Bacterial vaccines in development 2

Published on September 30, 2015   38 min

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Other Talks in the Series: Vaccines

0:04
I will now move on to describe vaccines in development against a highly complex pathogen, Staphylococcus aureus. This pathogen causes disease by expressing a number of virulence factors.
0:22
S. aureus causes the wide spreading of diseases ranging from relatively mild skin infections to life threatening wound and bloodstream infections. It is a leading cause of morbidity and mortality in both health care-associated and community settings. In surgical patients, S. aureus infections are associated with high morbidity and mortality, prolongation of hospital stays, and an increase in health care costs. We also noted increases of antibotic resistance, most notably, meticillin resistance. There is an alarming increase in community acquired infections as well, in many settings, including pediatric populations. And I also listed on this slide, populations that are at high risk of S. aureus infection.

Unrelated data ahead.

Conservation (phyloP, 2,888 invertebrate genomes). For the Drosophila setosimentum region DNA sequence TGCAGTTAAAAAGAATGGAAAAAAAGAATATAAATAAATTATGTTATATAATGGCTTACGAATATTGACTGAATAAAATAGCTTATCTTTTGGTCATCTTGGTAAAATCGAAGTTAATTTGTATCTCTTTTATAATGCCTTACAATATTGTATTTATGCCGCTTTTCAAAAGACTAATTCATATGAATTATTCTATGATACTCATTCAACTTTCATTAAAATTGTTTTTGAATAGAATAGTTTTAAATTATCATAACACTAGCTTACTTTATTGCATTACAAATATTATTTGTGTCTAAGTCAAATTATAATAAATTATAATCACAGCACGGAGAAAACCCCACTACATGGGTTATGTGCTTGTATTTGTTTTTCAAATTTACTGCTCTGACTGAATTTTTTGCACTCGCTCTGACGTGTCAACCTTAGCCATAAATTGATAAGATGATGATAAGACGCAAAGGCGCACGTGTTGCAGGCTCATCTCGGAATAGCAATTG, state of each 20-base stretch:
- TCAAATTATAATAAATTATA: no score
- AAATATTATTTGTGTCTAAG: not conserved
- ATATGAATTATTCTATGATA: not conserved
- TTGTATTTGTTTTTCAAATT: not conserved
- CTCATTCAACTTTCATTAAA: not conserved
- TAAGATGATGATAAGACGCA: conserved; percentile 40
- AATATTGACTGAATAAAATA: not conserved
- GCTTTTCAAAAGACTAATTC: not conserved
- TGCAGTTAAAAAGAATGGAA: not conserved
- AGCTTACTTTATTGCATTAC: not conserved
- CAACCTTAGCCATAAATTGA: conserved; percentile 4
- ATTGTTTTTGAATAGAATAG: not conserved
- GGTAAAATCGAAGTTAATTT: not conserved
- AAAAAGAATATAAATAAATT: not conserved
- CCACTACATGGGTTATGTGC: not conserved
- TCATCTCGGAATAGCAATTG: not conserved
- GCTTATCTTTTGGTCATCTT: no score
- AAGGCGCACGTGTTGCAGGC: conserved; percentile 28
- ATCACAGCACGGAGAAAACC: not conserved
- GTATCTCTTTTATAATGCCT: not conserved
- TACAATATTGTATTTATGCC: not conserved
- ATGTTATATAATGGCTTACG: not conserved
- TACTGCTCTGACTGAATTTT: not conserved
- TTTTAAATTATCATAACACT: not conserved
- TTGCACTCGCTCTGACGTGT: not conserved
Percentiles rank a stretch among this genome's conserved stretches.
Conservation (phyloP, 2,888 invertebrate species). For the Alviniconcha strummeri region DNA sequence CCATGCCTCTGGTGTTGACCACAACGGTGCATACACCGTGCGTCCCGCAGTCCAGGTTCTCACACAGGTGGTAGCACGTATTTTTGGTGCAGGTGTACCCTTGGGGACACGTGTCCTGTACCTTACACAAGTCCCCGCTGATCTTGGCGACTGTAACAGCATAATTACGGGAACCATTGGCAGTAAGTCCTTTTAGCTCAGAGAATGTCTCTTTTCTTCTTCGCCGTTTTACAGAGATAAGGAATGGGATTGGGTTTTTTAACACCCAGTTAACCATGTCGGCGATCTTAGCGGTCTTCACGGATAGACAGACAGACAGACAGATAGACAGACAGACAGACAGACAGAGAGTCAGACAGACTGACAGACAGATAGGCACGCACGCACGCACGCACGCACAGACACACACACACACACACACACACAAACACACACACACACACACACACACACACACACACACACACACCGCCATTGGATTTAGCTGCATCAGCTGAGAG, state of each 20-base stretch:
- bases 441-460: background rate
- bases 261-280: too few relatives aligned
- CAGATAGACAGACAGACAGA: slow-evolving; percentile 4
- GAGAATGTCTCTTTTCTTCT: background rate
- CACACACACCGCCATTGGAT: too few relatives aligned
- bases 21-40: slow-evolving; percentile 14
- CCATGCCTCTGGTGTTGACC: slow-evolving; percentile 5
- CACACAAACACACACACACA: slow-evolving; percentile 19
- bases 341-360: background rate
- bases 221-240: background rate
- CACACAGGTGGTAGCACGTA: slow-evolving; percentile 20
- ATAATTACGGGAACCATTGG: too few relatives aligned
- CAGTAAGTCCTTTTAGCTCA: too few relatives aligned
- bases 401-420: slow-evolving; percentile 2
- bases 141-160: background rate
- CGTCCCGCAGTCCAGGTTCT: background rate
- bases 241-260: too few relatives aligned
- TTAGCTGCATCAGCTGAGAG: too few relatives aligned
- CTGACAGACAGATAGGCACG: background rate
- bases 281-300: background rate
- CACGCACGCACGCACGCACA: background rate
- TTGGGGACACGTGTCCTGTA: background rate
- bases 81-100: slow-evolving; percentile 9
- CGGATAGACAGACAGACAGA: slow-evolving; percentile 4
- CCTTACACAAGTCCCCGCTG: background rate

1:20
Now, Staphylococcus aureus is a challenging vaccine target. It's a highly successful commensal organism and about 30% of humans are colonized with staph aureus. Staph aureus exhibits a diverse array of virulence factors that facilitate colonization and evasion of host immune responses such as toxins, adhesion factors, it is a master in scavenging nutrients from the host, it exhibits capsular polysaccharides to evade phagocytosis, and it also has a number of virulence factors that interfere with appropriate immune host mediated immune response. Staph aureus shows extensive strain diversity. And most humans actually fail to generate functional antibodies against S. aureus following natural exposure, be it by colonization or infection. And the importance of this, I will describe a little bit later on.